This SAE Aerospace Information Report (AIR) describes hydraulic system design and installation to minimize the effects of lightning, especially when the aircraft structure is composite. Techniques for effective electrical bonding, hydraulic system lightning protection, and lightning protection verification techniques are discussed.
This SAE Recommended Practice describes the test procedures for conducting frontal impact restraint tests for heavy truck applications. Its purpose is to establish recommended test procedures that will standardize restraint system testing for heavy trucks. Descriptions of the test set-up, test instrumentation, photographic/video coverage, and the test fixtures are included.
For automakers, earning a 5-star safety rating in the government and insurance industry tests is a major source of pride. In this episode of SAE Eye on Engineering, Senior Editor Lindsay Brooke looks at the latest vehicle to earn 5 stars: Honda's 2016 Pilot.
This Aerospace Recommended Practice (ARP) establishes a test procedure and recommended surge pressure limit value for the evaluation of fixed aircraft pressure fuel dispensing systems. Note: This ARP is not applicable to aerial refueling systems or mobile aircraft refueling systems (trucks, hydrant servicing vehicles, etc.). Testing of aerial refueling systems is addressed in ARSAG documents. Testing of mobile refueling systems is addressed in ARP 5918. Note: This ARP does not address requirements that may be specific to the testing of shipboard aircraft refueling systems.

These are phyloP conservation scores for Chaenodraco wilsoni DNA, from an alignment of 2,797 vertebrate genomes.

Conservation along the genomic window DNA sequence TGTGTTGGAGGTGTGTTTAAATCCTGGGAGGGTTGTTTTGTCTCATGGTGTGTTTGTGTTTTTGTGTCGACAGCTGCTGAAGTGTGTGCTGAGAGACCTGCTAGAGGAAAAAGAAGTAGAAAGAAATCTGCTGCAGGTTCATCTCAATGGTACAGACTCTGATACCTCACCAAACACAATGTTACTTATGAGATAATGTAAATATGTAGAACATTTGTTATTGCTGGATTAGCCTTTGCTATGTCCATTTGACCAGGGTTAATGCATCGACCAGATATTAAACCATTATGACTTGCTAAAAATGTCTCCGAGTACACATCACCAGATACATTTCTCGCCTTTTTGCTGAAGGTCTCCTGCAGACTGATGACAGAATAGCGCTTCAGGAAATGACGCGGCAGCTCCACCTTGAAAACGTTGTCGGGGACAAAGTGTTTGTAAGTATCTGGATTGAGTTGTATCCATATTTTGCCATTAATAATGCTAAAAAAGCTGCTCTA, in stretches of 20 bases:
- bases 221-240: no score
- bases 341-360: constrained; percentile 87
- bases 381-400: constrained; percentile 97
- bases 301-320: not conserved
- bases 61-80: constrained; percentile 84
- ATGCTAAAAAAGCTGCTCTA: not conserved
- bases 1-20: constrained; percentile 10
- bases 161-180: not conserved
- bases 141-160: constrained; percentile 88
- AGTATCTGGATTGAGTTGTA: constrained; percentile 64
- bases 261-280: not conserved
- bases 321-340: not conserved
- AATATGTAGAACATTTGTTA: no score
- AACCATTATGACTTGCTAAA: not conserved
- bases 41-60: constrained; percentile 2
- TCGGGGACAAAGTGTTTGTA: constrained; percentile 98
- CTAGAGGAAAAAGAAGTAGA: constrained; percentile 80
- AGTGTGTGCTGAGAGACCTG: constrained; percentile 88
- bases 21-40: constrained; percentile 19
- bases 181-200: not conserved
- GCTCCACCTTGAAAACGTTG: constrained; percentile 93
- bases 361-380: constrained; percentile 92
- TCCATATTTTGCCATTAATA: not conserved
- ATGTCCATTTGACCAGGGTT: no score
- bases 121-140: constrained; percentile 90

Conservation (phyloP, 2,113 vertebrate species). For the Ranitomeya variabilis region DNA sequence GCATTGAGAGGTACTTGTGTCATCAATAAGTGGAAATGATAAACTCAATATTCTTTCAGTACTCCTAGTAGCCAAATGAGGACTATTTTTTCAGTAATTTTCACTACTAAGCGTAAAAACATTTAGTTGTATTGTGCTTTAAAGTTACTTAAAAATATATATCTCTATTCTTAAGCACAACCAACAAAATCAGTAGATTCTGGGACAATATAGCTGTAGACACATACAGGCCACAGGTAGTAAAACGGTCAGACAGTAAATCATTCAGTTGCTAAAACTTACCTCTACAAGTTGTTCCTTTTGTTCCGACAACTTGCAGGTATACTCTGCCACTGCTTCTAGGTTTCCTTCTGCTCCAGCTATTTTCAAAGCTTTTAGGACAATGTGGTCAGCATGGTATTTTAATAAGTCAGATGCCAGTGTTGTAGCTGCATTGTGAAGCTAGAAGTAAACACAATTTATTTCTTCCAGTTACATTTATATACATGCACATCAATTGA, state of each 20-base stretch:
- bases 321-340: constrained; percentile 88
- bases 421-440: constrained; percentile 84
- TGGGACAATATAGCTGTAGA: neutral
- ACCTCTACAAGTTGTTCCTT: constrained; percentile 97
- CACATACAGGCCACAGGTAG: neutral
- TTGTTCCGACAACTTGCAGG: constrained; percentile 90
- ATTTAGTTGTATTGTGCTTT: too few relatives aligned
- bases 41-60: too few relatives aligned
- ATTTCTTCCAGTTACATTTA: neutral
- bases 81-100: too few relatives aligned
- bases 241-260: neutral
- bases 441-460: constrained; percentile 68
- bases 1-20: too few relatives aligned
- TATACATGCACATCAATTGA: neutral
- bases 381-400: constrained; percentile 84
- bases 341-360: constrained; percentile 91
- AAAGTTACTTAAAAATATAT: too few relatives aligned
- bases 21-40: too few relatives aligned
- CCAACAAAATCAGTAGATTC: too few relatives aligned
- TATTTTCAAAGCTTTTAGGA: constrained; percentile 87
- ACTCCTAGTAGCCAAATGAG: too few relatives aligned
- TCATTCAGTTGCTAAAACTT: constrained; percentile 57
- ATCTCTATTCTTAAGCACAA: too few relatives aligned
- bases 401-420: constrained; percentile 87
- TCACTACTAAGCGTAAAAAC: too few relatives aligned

The automaker is developing a camera-based lighting system that can automatically widen dipped beams at road junctions and roundabouts. It is also researching infrared image triggered spotlighting and an intelligent GPS linked system.
This ARP addresses the issue of passengers smoking in aircraft lavatories and the need to improve warnings about the danger of fire caused by smoking.